October 29, 2011
— CDR M
Liberals say a lot of things but their actions never seem to match up to what they are saying. Here's a quick tutorial on how to translate those duplicitous bastards. How To Speak Liberal: 20 Words and Phrases Translated.
Compassion: Feeling good about yourself for wanting to give away money you didnt earn to people you hope will vote for your side.more...
Jesus: Someone who shouldnt ever be brought up in schools, other government buildings, or politics in general unless youre claiming he was really a liberal whod be in favor of gay marriage and abortion.
Racism: A word you cry when youre losing an argument with a conservative.
No justice, no peace: Give us money and well find someone else to bother.
Our opponents refuse to compromise on this issue: The Republicans refuse to do everything we want.
That charge is outrageous: That charge is true, but its embarrassing that you brought it up in public.
— DrewM Cain 23%, Romney 22%.
Cain has surged 13 percentage points since the first Iowa Poll of the caucus cycle, conducted in late June. His rise has come despite spending little time in Iowa recently, campaigning here just once since the Aug. 13 Iowa straw poll, where he placed fifth.
Likewise, Romney has campaigned in Iowa just three times this year, but he retains a core network of supporters from his near-constant presence in the state during his first presidential bid four years ago.
No one else is really even in the picture.
Paul is at 12%, Bachmann 8%, Perry and Gingrich are at 7% and Santorum brings up the rear at 5%.
A lot can happen in the next two months but if things stay this way, it will come down to the passion of Cain's supporters and Mitt's organization's ability to get people to come out in the cold 2 days after New Year.
Could Mitt more or less wrap this thing up by the end of January? I guess the upside to that is it would give us time to go through the stages of grieving and get to "#%$#@ acceptance" by November of next year.
Speaking of Romney and reconciling ourselves to his possible nomination...the George Will column that created a buzz yesterday is out. I'm not sure what the big deal is. It's nothing that has been said on this blog (in posts or comments) and every other righty blog for months, if not years.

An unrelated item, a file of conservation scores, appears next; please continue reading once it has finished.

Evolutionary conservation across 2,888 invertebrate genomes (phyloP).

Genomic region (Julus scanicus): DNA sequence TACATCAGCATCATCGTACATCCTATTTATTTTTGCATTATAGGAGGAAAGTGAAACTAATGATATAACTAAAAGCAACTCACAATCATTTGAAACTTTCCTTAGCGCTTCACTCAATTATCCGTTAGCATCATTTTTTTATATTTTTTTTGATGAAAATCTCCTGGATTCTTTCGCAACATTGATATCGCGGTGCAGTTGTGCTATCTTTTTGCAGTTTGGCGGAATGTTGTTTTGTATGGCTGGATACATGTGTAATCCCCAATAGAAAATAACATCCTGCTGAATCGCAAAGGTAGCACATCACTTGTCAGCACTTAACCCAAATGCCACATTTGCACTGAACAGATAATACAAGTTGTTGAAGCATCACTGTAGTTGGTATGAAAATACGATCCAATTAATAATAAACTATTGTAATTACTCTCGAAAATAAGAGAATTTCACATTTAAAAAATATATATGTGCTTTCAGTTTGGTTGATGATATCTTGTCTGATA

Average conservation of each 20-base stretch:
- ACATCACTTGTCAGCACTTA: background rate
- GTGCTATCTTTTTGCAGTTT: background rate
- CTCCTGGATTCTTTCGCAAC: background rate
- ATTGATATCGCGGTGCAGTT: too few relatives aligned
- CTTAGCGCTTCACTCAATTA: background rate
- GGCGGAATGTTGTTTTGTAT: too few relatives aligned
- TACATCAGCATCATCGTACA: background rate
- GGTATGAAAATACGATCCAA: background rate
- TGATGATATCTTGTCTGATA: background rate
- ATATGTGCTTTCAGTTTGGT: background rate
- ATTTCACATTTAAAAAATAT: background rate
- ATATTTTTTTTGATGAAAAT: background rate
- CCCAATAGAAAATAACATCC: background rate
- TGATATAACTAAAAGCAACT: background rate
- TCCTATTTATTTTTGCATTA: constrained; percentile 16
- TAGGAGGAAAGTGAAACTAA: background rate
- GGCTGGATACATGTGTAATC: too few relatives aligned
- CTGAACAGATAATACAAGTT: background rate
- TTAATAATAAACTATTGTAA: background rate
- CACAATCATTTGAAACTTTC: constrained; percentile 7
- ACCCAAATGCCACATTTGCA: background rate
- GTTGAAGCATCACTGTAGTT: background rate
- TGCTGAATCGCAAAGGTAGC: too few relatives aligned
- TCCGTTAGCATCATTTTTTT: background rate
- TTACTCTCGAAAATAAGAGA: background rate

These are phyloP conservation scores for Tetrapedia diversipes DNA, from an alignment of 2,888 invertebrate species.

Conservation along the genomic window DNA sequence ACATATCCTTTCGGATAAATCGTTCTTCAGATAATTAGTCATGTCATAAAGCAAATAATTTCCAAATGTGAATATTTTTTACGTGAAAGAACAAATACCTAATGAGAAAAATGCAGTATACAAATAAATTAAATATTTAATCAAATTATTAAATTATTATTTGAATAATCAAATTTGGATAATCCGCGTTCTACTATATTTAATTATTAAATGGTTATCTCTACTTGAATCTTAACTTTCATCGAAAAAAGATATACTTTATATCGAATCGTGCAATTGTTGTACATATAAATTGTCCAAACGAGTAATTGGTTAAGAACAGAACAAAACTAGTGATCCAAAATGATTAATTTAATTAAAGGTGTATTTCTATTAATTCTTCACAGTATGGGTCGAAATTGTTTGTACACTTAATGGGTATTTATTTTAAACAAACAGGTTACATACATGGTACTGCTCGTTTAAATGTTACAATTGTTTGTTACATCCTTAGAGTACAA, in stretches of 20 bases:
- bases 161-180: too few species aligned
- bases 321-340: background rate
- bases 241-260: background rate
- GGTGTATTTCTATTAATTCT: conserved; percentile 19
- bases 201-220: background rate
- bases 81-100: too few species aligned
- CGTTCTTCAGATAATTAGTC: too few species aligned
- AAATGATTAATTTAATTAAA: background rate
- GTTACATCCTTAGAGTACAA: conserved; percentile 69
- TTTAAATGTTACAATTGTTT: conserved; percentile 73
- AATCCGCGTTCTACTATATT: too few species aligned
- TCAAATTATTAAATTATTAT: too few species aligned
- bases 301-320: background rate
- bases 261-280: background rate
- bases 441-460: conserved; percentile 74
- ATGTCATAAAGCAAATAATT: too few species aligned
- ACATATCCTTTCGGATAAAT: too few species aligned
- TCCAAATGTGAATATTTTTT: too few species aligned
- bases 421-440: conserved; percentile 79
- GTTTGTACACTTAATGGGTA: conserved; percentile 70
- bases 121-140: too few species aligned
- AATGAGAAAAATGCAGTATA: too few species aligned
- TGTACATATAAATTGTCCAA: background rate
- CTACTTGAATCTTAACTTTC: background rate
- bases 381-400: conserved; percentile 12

Maybe it's a big deal because Will is more or less conservatives senior establishment columnist but so what? Will has the same problem a lot of us have...we loathe Romney but don't have a plausible alternative. You can't beat somebody with nobody.
I've joked before that if the economy is this bad by election day in 2012 we could run a ham sandwich and beat Obama. It appears that may very well be the plan at this point.
— Open Blogger Below the fold, A short essay on art culture in the Weimar Repbublic. Apologies to resident art guy CAC for the amateur opinion.
But it's essentially another open thread, since the other one is stale. more...
— Dave in Texas It's snowin like a mufucka in the northeast today.. have already heard from friends about power outages. Heavy, wet snow following a cold steel rain.
Stay safe, northeastern morons. It's cold outside.
(outside here it's sunny and 64)
— Dave in Texas Go Bears.
(also, congrats to the Cards fans. Well done).
— DrewM Just awful.
A Taliban suicide bomber rammed a van into an armored NATO bus Saturday in Kabul, killing 13 American troops and four Afghans, U.S. and Afghan officials said, in the deadliest attack on coalition forces in more than two months.
The explosion, which occurred as the convoy was passing the American University, sparked a fireball and littered the street with shrapnel. Heavy black smoke poured from burning wreckage at the site.
The armored personnel carrier, known as a Rhino was sandwiched between of a convoy of mine-resistant military vehicles traveling on a four-lane highway frequently used by NATO forces in a southwestern section of the city.
Prayers for these heroes and their families.